A step-up bond is a bond which pays interest at a rate which improves over the life of the bond. This improvement is determined at the outset of the bond agreement and allows the investor to see increased returns as the bond is held over time. The main benefit of a step-up bond, which can be issued by government agencies or private corporations, is that it protects the investment from rising interest rates by having rate hikes already built into it. It is important to note, however, that these bonds are generally callable, meaning that the issuers may purchase them back from investors at their discretion.
Bonds are generally issued by institutions to investors as a method of raising funds. An investor buying a bond pays a principal amount in return for regular interest payments at a predetermined coupon rate along with the eventual return of the principal once the bond reaches its maturity. Rising interest rates in the bond market can damage the returns of normal bonds, which have coupon rates set in stone that may not stay competitive. One way for an investor to avoid this fate is to purchase a step-up bond.
The distinguishing characteristic of a step-up bond is that its coupon rate rises over the course of the bond's life. For example, a bond with a duration of five years might have a five percent coupon for its first two years. At that point, it steps up to seven percent for the remaining three years. Some step-up bonds may have multiple step-ups in the duration of the bond.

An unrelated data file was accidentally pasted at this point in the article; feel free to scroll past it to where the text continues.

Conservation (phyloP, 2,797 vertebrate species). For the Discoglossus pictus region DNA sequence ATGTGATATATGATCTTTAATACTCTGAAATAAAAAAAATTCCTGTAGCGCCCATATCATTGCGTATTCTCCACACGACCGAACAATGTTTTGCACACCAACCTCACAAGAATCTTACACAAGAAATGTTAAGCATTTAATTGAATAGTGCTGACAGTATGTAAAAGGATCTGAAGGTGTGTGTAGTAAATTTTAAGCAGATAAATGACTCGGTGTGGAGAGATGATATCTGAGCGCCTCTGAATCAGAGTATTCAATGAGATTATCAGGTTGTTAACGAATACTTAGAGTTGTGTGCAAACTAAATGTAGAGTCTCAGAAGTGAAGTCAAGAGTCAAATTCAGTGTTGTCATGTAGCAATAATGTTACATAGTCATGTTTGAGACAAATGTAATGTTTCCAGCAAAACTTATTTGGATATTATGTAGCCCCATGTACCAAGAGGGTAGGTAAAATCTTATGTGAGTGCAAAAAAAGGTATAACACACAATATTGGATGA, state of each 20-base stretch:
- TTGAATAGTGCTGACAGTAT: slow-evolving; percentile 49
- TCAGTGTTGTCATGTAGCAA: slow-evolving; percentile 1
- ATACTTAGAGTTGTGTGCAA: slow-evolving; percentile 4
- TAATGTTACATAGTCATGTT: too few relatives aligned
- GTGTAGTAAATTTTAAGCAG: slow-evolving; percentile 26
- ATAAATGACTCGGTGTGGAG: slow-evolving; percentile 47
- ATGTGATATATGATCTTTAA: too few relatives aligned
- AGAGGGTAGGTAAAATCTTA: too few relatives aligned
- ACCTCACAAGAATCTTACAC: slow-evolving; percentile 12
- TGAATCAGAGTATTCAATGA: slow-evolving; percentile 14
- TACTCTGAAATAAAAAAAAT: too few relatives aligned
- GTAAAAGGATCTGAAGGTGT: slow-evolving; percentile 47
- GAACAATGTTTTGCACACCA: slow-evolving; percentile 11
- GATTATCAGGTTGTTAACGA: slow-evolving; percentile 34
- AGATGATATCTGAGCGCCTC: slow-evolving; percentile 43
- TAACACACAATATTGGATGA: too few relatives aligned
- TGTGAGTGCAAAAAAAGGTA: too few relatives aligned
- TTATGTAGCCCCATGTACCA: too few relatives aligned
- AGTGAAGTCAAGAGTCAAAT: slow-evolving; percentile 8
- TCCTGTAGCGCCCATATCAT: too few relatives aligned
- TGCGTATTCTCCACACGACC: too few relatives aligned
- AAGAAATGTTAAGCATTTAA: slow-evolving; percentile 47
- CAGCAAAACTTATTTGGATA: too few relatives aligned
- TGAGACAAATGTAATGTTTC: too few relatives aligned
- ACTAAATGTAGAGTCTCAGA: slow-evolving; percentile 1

In this way, a step-up bond can help an investor keep up with rising interest rates that can potentially occur in the market. There are other benefits to these bonds, including the fact that they have excellent liquidity, meaning that they can be bought and sold easily. Government agencies are the main issuers of these bonds, although some corporations may use them as a means of attracting investors who may otherwise be leery about poor credit ratings attached to these corporations.
When an investor purchases a step-up bond, the main risk that he or she incurs is the possibility that the issuer will call the bonds back from investors at any point. This will usually occur if prevailing interest rates drop, since the issuer knows that it can refinance its debt at more favorable conditions. For that reason, investors in these bonds must try to anticipate interest rate movements to ensure that the bonds will reach their potential.